Like most people, I have been known to procrastinate on tasks and projects that are not at the top of my list of “interesting things to do.” It is not because I am unaware of the consequences of putting these things off. Rather, I am aware that putting the task off is a bad idea, but I do it anyway. Doing something that we know will have negative consequences is essentially an irrational choice.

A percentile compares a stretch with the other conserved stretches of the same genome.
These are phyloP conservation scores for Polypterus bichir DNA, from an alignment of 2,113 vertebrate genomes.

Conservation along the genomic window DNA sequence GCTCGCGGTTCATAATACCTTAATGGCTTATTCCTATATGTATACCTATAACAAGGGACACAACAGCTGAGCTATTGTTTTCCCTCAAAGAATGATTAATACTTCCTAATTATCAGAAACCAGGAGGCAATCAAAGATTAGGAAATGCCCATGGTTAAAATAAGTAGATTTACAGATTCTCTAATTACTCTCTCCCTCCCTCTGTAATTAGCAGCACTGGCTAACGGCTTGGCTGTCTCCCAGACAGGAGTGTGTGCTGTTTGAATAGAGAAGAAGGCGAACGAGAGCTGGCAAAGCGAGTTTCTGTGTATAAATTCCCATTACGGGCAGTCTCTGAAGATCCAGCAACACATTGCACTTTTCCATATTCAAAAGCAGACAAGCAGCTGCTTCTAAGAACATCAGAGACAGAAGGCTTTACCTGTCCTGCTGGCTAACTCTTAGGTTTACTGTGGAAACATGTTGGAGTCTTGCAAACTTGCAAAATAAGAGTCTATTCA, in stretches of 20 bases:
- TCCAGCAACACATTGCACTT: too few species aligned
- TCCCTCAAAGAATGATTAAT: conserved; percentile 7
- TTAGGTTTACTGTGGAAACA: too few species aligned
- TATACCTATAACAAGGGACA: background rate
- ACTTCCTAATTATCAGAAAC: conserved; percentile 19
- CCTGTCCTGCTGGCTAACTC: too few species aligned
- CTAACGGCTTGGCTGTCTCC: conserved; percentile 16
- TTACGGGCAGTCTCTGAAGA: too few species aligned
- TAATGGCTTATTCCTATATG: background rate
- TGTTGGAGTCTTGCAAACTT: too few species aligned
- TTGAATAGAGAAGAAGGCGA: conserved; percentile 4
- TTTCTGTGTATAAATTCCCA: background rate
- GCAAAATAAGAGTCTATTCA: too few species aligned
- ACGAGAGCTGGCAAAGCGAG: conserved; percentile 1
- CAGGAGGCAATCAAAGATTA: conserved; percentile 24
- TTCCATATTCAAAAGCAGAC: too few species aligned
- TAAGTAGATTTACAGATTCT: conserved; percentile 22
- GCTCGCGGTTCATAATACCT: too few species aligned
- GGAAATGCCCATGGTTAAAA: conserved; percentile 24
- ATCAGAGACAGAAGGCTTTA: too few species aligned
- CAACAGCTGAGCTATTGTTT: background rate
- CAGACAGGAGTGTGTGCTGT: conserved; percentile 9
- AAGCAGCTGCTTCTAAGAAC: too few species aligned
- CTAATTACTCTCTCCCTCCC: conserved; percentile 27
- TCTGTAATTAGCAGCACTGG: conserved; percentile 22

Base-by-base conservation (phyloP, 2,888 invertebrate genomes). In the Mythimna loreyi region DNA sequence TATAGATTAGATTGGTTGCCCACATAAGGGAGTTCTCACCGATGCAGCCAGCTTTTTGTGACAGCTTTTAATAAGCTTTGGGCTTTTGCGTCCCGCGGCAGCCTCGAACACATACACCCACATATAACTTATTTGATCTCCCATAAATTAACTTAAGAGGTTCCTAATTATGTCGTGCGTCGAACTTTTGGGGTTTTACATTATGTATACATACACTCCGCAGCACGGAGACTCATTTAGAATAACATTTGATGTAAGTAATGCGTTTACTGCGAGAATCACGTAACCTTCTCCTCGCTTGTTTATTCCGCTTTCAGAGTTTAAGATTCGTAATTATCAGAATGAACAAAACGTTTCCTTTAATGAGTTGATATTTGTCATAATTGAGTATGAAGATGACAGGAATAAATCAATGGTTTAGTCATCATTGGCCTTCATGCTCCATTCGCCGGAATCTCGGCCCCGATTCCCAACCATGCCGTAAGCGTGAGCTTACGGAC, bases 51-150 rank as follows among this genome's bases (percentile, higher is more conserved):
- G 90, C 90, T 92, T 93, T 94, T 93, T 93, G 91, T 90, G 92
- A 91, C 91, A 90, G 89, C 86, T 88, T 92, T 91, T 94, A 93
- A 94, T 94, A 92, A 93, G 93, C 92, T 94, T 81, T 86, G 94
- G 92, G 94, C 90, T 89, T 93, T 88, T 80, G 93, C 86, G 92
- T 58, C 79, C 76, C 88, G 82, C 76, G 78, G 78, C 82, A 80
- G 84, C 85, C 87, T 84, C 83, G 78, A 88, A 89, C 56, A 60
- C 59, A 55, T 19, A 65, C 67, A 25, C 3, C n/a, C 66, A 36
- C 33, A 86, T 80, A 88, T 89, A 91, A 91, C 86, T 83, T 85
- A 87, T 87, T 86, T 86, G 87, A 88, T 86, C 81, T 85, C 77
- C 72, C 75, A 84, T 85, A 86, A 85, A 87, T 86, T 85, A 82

Psychologists at the Procrastination Research Group at Carleton University explain, however, that in the immediate present, putting off a task provides relief — a small, though temporary, reward. Our inclination to prioritize immediate needs over future ones is a great example of present bias. Behavioral decision-making expert Hal Hershfield has found that on a neural level, we actually think about our “future selves” in an abstract way rather than a personal way. When we put things off, our brains view the consequences as somebody else’s problem — the problem of the “future self.”

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